“One gust and that’s it!”: Wind causes frustration

The downhill was canceled, the biathletes were blown away, eddies at the hill: the wind caused problems at the Olympics on the first weekend. Anger is programmed.

The downhillers gambled in vain, the biathletes scolded, and the snowboarders even “panic” spread. The Beijing Wind Games demand everything from the athletes – and cause a lot of frustration.

Because it blows almost constantly on the Olympic mountain Xiaohaituo, ski star Mikaela Shiffrin sees her gold mission in danger. “Even if you do everything right: A gust of wind – and that’s it!” She said of the situation in Yanqing.

Things are no better in Zhangjiakou, 130 km away. “This place,” said Norwegian Olympic champion Tarjei Bö, “is not made for biathlon.” Not even for ski jumping, not even for snowboarding. Instead of fair competitions, there’s Chinese roulette.

Wind gust brings Althaus to the gold medal

A “higher power”, as the former national coach Werner Schuster called the wind, prevented Katharina Althaus from winning the Olympics on the normal hill – she was left with silver as a consolation.

Annika Morgan was first afraid of slopestyle, where the boarders jumped over obstacles, sometimes meters high in the air, then “really panicked”.

Not everyone reacts as relaxed to the adverse conditions as Aleksander Aamodt Kilde, the top favorite for the downhill. As his race on Sunday was postponed hour by hour, he calmly played cards.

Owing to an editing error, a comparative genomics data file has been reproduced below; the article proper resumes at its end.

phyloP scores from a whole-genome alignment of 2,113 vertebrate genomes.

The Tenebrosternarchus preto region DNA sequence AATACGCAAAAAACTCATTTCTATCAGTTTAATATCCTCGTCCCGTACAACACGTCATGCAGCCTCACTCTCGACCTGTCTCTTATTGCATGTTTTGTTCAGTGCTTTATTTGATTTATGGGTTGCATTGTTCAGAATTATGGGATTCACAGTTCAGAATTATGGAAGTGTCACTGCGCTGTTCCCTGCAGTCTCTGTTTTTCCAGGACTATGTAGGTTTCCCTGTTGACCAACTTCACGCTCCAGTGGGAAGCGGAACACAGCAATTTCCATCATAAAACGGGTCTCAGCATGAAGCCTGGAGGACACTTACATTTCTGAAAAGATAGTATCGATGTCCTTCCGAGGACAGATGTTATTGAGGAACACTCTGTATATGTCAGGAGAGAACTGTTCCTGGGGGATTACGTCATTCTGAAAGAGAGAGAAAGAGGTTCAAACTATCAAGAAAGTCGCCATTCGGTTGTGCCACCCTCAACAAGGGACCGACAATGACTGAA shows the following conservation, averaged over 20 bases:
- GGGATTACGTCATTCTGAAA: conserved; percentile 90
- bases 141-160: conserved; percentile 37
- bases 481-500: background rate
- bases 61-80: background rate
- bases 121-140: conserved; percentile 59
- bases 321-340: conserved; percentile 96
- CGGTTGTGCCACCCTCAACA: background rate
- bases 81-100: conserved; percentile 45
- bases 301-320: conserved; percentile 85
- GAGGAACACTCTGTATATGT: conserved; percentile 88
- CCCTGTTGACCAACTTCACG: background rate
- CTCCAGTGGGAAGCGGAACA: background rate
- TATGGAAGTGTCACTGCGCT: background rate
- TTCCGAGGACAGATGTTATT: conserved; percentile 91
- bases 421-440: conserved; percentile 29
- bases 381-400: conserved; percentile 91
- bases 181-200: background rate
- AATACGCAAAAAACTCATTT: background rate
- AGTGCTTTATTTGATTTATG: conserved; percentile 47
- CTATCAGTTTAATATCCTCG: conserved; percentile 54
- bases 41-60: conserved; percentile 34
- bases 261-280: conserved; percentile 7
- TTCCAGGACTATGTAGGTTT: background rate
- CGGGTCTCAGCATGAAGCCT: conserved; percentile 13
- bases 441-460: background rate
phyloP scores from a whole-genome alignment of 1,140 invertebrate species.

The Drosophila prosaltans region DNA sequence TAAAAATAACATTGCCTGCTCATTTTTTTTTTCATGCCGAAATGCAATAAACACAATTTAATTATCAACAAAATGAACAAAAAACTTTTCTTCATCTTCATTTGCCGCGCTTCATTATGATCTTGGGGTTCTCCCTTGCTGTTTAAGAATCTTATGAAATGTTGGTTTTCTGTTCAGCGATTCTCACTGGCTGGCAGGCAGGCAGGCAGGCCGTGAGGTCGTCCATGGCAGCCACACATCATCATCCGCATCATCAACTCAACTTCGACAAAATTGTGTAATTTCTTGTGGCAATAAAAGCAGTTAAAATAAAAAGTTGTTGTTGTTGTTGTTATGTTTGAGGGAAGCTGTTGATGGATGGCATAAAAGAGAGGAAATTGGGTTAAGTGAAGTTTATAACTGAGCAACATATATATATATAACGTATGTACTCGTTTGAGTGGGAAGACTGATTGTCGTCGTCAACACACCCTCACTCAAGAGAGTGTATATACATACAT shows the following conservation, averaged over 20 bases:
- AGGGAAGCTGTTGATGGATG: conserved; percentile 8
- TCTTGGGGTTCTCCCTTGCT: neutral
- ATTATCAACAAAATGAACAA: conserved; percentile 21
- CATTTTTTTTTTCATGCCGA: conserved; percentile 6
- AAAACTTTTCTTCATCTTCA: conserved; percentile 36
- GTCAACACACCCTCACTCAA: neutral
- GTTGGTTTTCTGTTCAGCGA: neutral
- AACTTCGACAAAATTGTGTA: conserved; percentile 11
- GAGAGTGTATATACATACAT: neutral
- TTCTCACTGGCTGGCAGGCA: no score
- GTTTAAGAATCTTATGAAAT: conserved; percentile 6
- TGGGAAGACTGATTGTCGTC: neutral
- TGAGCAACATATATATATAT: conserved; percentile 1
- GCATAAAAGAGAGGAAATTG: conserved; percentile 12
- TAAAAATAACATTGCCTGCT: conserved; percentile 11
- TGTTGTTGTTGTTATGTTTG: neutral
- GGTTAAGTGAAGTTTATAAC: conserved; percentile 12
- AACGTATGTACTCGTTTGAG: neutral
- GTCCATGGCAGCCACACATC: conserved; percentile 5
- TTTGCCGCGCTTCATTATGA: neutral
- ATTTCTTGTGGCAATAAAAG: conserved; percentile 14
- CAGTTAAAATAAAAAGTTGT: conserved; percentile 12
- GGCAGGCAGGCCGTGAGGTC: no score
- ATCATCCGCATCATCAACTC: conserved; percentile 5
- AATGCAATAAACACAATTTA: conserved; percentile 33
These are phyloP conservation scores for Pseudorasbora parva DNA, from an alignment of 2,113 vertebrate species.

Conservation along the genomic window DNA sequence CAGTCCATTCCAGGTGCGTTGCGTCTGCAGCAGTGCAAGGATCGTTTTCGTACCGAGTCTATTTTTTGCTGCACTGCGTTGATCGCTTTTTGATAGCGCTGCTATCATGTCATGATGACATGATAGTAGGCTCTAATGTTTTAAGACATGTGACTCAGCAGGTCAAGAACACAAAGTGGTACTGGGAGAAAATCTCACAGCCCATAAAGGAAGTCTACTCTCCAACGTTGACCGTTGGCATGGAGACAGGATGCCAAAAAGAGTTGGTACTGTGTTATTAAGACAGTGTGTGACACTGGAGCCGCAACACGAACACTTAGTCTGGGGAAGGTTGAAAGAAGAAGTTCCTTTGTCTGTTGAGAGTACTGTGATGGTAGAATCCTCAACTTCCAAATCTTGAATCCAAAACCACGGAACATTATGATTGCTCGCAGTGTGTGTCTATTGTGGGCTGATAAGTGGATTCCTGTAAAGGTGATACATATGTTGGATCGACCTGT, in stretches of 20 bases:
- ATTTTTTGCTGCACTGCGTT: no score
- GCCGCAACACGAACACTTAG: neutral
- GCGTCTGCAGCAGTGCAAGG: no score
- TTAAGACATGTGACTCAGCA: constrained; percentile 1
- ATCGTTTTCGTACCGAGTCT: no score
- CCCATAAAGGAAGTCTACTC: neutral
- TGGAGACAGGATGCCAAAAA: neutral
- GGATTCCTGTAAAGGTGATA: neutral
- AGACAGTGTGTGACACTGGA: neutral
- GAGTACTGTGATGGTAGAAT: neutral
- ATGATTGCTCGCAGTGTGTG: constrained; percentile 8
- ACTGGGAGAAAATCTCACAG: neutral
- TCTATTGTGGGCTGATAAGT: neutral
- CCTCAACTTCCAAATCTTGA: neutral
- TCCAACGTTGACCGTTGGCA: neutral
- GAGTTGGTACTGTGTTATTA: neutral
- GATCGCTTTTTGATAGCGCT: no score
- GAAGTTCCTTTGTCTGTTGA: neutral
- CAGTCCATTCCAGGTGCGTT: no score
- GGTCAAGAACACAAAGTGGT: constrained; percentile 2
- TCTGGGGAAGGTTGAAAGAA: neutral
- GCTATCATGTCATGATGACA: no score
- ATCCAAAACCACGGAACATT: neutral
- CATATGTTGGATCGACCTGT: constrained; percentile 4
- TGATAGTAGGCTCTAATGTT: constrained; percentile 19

But the “poker game” on the Xiaohaituo, as the German head coach Christian Schwaiger called the hanging game, didn’t work out: the first Alpine competition had to be postponed by one day.

It may not have been the last change. “The topic will certainly accompany us for the next two weeks,” Schwaiger believes. Race director Markus Waldner admitted: “It’s a difficult mountain, it’s never windless here.”

Wind speeds of 50 to 60 km/h were measured on Sunday; a safe and fair descent was impossible.

Biathletes complain about impossible shooting conditions

Shiffrin has already experienced in training how the wind feels at racing speed. “Sometimes it’s like a tornado that you completely lose yourself in,” she said, prophesying: “In these games, a lot will depend on luck.”

Biathletes have already experienced this. “At some point, as a shooter, you no longer know where you are actually shooting,” reported Benedikt Doll after the mixed relay.

Even the outrageously expensive ice rink below the ski slope is not spared. “Sometimes nothing happens, sometimes something comes up,” said toboggan world champion Felix Loch and complained: “Wind isn’t fun, you can’t do anything.”

The wind, summed up ski trainer Schwaiger, “is a huge topic everywhere. You have to question why you’re driving a major event here.” His protégé Josef Ferstl therefore made an announcement in the direction of the Ring Order IOC: “One should learn from mistakes.”


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